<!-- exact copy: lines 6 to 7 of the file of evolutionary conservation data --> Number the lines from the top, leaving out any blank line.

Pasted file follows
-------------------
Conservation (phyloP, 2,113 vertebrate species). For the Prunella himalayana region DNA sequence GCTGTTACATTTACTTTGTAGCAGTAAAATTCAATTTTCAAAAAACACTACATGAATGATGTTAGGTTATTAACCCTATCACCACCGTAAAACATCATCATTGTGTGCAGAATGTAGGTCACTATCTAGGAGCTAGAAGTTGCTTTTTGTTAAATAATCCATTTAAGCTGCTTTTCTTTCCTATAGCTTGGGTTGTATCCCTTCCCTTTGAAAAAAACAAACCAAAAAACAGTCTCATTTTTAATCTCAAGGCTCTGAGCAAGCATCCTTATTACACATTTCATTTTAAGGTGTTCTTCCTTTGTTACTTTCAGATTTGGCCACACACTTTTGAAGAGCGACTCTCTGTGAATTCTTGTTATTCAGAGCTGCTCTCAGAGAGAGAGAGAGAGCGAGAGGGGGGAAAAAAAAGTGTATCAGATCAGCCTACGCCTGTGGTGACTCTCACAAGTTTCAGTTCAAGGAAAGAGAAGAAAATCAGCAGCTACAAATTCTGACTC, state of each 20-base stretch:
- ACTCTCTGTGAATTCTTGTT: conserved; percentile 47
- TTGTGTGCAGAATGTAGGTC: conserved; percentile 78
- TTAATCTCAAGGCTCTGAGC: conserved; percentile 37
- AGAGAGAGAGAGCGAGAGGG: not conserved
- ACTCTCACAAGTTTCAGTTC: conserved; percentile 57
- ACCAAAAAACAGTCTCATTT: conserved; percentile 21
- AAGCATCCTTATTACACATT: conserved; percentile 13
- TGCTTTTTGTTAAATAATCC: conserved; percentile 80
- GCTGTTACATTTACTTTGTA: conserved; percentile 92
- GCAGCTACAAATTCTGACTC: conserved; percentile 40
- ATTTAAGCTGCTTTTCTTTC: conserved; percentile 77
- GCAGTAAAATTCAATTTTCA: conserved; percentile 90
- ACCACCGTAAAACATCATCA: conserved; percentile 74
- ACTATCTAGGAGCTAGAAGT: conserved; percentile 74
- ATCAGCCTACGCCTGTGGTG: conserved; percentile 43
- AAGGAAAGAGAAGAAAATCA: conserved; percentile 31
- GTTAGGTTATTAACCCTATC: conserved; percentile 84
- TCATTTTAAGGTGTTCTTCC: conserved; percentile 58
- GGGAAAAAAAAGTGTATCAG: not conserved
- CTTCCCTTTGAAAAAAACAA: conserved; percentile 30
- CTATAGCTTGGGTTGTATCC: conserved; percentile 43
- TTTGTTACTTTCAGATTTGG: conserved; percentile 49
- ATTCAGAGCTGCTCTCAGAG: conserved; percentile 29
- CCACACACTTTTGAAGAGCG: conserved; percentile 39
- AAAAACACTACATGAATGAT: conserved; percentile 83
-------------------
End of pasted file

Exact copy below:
- ACTCTCACAAGTTTCAGTTC: conserved; percentile 57
- ACCAAAAAACAGTCTCATTT: conserved; percentile 21